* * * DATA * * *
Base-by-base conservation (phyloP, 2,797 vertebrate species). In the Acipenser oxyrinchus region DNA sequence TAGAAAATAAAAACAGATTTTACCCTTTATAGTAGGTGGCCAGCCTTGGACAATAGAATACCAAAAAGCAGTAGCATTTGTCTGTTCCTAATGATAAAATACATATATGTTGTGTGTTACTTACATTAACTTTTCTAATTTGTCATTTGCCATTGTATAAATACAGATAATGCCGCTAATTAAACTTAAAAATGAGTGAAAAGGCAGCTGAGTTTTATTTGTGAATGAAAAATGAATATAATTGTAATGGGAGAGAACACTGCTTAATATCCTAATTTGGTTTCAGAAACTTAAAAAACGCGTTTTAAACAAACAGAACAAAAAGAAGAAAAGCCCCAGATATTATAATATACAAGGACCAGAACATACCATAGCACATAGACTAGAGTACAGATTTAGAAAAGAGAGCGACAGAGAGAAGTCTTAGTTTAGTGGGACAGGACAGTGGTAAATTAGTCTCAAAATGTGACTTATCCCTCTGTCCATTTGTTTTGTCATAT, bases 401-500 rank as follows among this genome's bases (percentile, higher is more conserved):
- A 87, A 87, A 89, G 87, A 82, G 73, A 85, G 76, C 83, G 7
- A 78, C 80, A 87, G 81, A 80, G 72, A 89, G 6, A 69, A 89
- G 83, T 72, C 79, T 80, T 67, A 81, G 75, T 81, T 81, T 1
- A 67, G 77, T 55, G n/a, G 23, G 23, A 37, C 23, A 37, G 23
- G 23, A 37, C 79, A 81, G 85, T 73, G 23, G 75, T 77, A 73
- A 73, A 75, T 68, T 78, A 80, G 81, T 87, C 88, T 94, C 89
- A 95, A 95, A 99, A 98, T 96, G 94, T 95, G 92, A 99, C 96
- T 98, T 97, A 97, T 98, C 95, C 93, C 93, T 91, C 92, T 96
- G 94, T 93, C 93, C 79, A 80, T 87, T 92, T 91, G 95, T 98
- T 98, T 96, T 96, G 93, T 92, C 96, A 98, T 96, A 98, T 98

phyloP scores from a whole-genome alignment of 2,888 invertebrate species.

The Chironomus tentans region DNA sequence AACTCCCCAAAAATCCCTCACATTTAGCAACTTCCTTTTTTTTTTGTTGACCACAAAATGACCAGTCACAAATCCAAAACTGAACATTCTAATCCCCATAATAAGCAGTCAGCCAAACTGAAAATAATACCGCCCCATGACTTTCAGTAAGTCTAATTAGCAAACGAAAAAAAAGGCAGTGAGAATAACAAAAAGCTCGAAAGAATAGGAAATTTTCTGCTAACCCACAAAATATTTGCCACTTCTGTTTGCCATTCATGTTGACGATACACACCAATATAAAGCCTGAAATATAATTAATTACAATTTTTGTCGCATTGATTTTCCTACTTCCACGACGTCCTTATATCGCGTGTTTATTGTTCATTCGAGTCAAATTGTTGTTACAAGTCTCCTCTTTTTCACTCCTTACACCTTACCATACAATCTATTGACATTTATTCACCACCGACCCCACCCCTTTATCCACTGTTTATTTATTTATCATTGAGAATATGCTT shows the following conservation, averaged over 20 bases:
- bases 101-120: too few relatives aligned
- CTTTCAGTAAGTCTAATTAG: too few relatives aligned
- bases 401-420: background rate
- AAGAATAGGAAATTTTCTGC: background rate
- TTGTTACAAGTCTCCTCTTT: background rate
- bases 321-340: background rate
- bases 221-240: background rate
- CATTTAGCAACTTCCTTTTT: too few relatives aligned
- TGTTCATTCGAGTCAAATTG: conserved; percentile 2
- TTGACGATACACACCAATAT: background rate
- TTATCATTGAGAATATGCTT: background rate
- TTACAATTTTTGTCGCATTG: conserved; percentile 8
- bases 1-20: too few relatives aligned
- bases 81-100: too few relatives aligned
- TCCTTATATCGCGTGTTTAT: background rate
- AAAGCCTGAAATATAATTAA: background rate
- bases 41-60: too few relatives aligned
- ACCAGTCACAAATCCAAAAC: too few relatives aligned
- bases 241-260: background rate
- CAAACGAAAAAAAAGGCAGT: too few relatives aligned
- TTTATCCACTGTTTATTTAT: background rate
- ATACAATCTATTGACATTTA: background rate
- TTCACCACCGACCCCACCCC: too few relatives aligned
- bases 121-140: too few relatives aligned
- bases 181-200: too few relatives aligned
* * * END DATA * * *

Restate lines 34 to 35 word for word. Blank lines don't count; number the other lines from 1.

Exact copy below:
- TTTATCCACTGTTTATTTAT: background rate
- ATACAATCTATTGACATTTA: background rate